Mark your calendar: February 10 – 14 (Calgary and Edmonton ½+½)
Great Barolo isn’t know for its price-friendliness. If you love a story and the wine that goes with it, you can still get estate Barolo at cooperative prices. How? Buy the estate wine of a family who used to sell their grapes to a coop.
You’d be forgiven for thinking Ellena Giuseppe is an individual lady who heads a Piemontese winery under her own name. (I had to forgive myself when I first came across them.) But Ellena is the family name. Francesco, Giuseppe, and Matteo are the grandfather, father, and son who turned the venture from grape farm to estate winery.
It started with some grapes and a dream
The same year Barolo earned DOC status (1966), Francesco Ellena and his brother Giovanni bought 15 hectares of land in La Morra. Their plan was to dedicate their lives to grape farming in this Barolo commune. With five of those hectares planted to grapes and eight to hazelnut trees, the rest remains woodland. Now, if you’ve been to Barolo, you know that 15 hectares might feel like a lot. But La Morra has the vastest swaths of vineyard land in Barolo by far. Indeed, it produces a full third of all wine labelled as Barolo. You might also know that hazelnut trees occupy large areas of land at the bottoms of the slopes the vines grow on. Much of their bounty ends up in that ubiquitous holiday-time bonbon, Ferrero Rocher.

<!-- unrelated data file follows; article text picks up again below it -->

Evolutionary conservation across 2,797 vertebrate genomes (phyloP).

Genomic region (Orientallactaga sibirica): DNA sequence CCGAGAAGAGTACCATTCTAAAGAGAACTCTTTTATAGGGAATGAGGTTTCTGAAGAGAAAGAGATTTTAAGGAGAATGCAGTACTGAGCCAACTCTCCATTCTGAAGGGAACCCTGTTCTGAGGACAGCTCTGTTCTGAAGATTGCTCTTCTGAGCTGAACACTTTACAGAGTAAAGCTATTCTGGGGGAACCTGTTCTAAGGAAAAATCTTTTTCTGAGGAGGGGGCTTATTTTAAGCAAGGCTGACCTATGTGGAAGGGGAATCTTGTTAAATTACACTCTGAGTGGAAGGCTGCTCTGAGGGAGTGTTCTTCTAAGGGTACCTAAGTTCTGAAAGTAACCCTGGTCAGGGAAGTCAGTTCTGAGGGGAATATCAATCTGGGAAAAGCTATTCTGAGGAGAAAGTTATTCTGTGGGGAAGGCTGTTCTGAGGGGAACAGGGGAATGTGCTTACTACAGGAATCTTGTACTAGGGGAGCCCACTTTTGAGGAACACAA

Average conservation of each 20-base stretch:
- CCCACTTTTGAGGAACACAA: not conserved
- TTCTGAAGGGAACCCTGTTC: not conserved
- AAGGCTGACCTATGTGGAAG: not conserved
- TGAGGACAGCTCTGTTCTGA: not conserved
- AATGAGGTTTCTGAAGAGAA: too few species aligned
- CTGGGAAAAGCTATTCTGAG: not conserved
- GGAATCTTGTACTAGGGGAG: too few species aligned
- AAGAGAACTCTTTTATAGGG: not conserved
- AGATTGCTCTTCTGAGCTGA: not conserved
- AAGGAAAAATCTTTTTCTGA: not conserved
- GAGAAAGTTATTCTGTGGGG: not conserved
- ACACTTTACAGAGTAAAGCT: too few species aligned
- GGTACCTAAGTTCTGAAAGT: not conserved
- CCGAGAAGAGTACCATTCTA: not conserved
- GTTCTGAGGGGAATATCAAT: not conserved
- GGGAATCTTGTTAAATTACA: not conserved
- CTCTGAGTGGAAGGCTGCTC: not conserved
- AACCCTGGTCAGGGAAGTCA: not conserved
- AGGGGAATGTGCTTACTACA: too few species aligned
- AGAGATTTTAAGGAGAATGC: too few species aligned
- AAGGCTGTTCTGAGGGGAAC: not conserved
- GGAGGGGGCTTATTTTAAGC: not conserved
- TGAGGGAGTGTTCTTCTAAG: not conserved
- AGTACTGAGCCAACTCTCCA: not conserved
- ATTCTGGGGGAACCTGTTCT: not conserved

Small-farm quality 50 years in the making
Since the 60s, the Ellenas grew their grapes to sell to the local cooperative but in their hearts, dreamed of making their own wine. So, in 2009 after restoring the barrel cellar, they realized their dream and the winery Ellena Giuseppe produced its first vintage. Young Matteo heads up the winemaking, having apprenticed at Elio Altare and Giacomo Bologna (of Braida). He blends the best of the respective traditional and modern influences he learned at these Piemontese masters yet tends to the traditional side. With an organic estate and low-impact farming practices, he wants the wine to express the land it grows in over the way he handles it.
Barolo for all and all for Barolo
The 93-point Barolo 2015 hits the shelf at $52 suggested retail, and the 90-point Barbera d’Asti at $39. As you can imagine, Matteo tells the story much better than we do. In February, he is visiting Calgary on the 10 and 11 and Edmonton on the 12 and 13 to taste a range of his wines. We’ll send details on tasting events and dinners. And we’ll reach out to book a visit to taste.
A few ratings
- 2016 Barbera d’Alba 90 points Wine Spectator
- 2015 Barbera d’Asti Superiore Alferi 90 points James Suckling
- 2015 Barolo de La Morra 93 points James Suckling
- 2017 Langhe Nebbiolo 88 points Wine Spectator